Netflix has teamed up with Microsoft

The streaming giant Netflix says there will be an "addition" to its existing subscription plans, opening a cheaper version of the service to its subscribers in partnership with Microsoft!

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Netflix has announced that it plans to incorporate a cheaper subscription service that includes adverts, in partnership with microsoft. The streaming giant has not yet revealed how much it plans to charge subscribers for the new service, but it will be an addition to the already available subscription service that is provided by the company.

The company said it had selected Microsoft as its global advertising technology and sales partner to introduce a “lower priced ad-supported subscription plan”.

“It’s very early days and we have much to work through,” Netflix’s chief operating officer Greg Peters said in a statement.

“But our long-term goal is clear. More choice for consumers and a premium, better-than-linear TV brand experience for advertisers.” Peters added.

Netflix never wanted ads. Its entire business model was built around monthly subscriptions. The new addition comes after figures showed that the company was losing subscribers, Netflix is opting to create a newer subscription that is available for those who can’t afford the regular subscription model.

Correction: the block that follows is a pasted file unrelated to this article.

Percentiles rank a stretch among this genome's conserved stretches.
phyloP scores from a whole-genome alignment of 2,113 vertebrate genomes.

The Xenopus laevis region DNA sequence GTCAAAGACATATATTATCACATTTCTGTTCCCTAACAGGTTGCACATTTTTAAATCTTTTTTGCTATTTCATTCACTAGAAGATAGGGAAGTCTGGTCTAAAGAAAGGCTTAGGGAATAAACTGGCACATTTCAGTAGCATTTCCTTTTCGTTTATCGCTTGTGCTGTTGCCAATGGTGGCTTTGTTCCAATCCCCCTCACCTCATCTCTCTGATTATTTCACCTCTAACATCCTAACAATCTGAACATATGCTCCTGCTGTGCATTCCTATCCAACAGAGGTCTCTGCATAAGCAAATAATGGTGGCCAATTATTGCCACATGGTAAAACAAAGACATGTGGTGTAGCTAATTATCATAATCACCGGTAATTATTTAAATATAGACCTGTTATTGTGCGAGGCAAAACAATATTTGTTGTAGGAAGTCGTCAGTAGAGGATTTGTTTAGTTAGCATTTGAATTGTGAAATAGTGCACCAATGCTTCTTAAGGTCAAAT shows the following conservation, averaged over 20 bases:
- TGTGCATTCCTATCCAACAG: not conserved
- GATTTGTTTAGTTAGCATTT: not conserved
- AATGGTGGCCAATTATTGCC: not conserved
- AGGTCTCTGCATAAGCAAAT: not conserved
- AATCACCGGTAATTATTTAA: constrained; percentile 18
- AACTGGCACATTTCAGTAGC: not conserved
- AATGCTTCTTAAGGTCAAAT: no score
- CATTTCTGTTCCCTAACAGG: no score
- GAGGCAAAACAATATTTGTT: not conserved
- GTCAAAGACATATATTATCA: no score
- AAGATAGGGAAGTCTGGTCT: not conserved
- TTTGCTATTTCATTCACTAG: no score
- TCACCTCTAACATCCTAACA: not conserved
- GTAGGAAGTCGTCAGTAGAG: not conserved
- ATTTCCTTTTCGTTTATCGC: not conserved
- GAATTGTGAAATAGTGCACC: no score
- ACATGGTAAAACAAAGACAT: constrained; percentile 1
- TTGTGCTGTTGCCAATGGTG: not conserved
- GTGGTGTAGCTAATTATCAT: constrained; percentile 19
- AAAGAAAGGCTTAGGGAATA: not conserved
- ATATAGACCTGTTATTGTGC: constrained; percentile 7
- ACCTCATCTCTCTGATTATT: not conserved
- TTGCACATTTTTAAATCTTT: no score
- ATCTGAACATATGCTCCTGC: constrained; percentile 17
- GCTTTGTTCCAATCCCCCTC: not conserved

The cost of living crisis has meant that households, tightening their belts, have looked at their subscription services as a potential saving.

To adapt, Netflix is creating a cheaper service – with adverts – that it says will be rolled out later this year. Spotify has a similar model, where music is free if you’re happy to sit through commercials. The hope is that Netflix, by embracing ads, will attract new audiences.

But the move also shows adverts, that were seen by high-end streaming companies as so passé just a few years ago, are very much still alive and kicking.

Netflix is trying to renegotiate the deals it has with major entertainment firms so that it can show adverts as part of its service, the Wall Street Journal reported on Tuesday.

The firm has reportedly held discussions with Warner Bros, Universal and Sony Pictures Television.

Last month, Netflix co-chief executive Ted Sarandos said it was in talks with several companies to find ways to appeal to price-sensitive audiences.

“We’re not adding ads to Netflix as you know it today. We’re adding an ad tier for folks who say ‘Hey, I want a lower price and I’ll watch ads’,” Mr Sarandos told an audience at a conference in Cannes.